France is to end its years-long anti-terror mission targeting Islamists in the Sahel region of West Africa, French President Emmanuel Macron announced Thursday.
However, the mission, known as Operation Barkhane, will be replaced by a more international effort, Macron told a press conference ahead of the G7 summit. He added that additional details would be announced “in the weeks to come.”
France currently has 5,100 troops in the region in connection with Operation Barkhane, operating across Chad, Mali, Niger, Mauritania and Burkina Faso, according to the French Ministry of Defense.
Despite their efforts, Islamist forces continue to provoke instability in the region, almost a decade after French troops were first deployed in Mali to contain their advances. Meanwhile, in France, Operation Barkhane is increasingly seen as a long-running drain on resources with no clear end in sight.
Macron said France would now consult with its American and European partners and initiate a “profound transformation” of the French military presence in the Sahel.
“This transformation will translate into a model change” with a “new framework” which means “the end of Barkhane as an external operation, to allow for an operation of support and cooperation with armies in the countries of the [Sahel] region that ask for it,” Macron said.
“The time has come. The continuation of our commitment in the Sahel cannot be in the same way. We are going, with our partners by our side but also with countries in the region (…) to draw conclusions on what worked (…) and what didn’t.”
Operation Barkhane would be replaced by “a military operation and an international alliance, associating countries in the region with all our partners, strictly limited to the fight against terrorism,” Macron said.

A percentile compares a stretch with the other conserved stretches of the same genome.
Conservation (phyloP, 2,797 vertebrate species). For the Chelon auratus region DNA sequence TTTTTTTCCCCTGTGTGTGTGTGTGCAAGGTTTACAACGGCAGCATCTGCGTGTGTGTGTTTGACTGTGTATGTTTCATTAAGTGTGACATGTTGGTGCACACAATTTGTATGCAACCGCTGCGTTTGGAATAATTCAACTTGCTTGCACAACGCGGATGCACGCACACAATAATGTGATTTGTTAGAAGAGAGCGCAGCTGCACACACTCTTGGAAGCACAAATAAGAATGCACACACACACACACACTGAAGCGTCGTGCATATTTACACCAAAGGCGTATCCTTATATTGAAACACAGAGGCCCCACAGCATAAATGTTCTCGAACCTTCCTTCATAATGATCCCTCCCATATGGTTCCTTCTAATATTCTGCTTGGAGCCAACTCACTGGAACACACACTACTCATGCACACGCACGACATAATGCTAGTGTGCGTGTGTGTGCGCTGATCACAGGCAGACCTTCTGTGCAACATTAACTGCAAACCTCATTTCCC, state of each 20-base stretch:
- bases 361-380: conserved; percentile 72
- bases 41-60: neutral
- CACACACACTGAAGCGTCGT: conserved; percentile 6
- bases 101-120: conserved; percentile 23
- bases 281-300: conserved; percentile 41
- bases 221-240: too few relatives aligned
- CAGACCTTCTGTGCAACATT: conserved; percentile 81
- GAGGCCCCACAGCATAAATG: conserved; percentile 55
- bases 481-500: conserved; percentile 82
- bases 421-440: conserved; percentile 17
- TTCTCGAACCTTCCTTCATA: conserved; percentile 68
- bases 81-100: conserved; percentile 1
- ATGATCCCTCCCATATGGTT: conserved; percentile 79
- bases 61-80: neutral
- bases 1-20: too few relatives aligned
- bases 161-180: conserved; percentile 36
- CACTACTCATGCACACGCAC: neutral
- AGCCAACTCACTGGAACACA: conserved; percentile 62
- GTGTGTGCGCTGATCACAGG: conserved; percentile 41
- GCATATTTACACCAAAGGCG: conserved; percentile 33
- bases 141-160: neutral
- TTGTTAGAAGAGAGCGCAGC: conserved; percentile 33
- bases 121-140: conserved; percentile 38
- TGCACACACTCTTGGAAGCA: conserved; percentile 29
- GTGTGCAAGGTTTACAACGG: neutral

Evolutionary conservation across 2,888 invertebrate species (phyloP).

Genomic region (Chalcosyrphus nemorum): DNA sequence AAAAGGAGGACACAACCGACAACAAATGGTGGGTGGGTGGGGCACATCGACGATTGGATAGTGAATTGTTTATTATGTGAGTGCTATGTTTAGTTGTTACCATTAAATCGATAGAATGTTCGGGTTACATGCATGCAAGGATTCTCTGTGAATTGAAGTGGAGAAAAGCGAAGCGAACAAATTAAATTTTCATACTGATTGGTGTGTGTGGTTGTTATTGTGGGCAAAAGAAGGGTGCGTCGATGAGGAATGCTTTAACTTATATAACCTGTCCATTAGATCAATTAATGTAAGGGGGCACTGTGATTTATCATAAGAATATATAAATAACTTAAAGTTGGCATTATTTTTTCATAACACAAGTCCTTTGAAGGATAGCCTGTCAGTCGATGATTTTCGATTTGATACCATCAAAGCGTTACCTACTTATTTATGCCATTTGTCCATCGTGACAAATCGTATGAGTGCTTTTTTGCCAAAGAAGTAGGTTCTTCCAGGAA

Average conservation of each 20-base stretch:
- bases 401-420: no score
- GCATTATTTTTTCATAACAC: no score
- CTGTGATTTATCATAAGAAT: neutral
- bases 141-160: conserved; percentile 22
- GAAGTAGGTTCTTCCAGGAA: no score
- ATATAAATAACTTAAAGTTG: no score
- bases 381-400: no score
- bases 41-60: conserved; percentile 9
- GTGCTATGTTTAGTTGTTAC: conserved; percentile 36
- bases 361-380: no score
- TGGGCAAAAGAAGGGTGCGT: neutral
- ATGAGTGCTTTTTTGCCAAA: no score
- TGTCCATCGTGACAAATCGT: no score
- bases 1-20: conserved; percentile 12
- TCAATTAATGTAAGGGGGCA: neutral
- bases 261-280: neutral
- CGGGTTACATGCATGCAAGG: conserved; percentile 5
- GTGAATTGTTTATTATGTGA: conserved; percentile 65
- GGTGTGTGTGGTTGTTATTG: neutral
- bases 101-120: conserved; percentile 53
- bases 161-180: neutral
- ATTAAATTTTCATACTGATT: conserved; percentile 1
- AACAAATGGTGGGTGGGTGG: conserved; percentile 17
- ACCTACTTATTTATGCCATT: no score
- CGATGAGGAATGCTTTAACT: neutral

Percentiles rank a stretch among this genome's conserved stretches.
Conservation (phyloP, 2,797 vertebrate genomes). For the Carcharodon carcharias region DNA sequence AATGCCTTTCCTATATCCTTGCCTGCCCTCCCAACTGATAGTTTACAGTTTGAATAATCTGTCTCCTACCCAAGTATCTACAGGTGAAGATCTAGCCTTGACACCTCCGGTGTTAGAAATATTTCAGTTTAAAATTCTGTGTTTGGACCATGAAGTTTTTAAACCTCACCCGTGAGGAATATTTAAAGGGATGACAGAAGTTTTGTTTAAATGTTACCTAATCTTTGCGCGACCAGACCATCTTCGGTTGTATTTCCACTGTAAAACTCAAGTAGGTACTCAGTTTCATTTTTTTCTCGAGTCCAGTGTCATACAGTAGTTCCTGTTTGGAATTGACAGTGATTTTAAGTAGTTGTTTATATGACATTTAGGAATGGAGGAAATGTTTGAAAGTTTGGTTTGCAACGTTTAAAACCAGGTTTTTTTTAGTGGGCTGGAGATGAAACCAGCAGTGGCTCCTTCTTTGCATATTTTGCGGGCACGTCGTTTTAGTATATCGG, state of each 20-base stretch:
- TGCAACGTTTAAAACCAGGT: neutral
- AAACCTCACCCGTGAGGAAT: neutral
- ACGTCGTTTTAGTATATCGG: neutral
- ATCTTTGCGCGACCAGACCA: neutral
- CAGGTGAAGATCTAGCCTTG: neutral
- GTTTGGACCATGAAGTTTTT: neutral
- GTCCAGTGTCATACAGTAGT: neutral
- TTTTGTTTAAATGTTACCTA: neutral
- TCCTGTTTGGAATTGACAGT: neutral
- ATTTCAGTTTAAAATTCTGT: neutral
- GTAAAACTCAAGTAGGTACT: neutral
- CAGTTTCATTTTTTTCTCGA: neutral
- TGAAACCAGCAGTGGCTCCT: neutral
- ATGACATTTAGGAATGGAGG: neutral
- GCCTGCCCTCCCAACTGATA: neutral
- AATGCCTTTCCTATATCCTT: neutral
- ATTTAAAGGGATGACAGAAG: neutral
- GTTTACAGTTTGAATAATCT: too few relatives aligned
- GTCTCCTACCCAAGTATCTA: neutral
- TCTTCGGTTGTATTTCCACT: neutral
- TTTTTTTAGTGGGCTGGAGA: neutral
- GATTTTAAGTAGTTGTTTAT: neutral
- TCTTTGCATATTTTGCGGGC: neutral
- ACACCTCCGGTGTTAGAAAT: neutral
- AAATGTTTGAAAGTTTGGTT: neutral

The Takuba Task Force – the European military task force led by France which advises, assists and accompanies Malian Armed Forces in the Sahel – will be central to the effort, he said. The French army would constitute the “backbone” of that force, completed by special forces from European and partner countries in the region, he added.
“The long-term presence of France in external operations cannot be a substitute to the return of the State and services of the State to the political stability and choice of sovereign states” in the region, Macron said.
“We cannot secure zones that fall back into instability because states decide not to take their own responsibility. It’s impossible,” he said.
At Mali’s request, France – the former colonial power – launched Operation Serval, a United Nations-sanctioned ground and air operation against Islamist militants, in January 2013. The plan was to oust the jihadists and prevent them from moving on to the capital, Bamako.
The UN deployed a peacekeeping mission, MINUSMA, and the French mission was succeeded in August 2014 by Operation Barkhane, a broader French anti-terror mission targeting Islamists in the Sahel.
In recent months, the French government has become frustrated with the political turmoil in Mali, where a new leader was declared late last month following the second coup in less than a year.
In a May 29 interview with French newspaper Journal du Dimanche, Macron threatened to pull French troops out of Mali if the country lurched toward radical Islamism.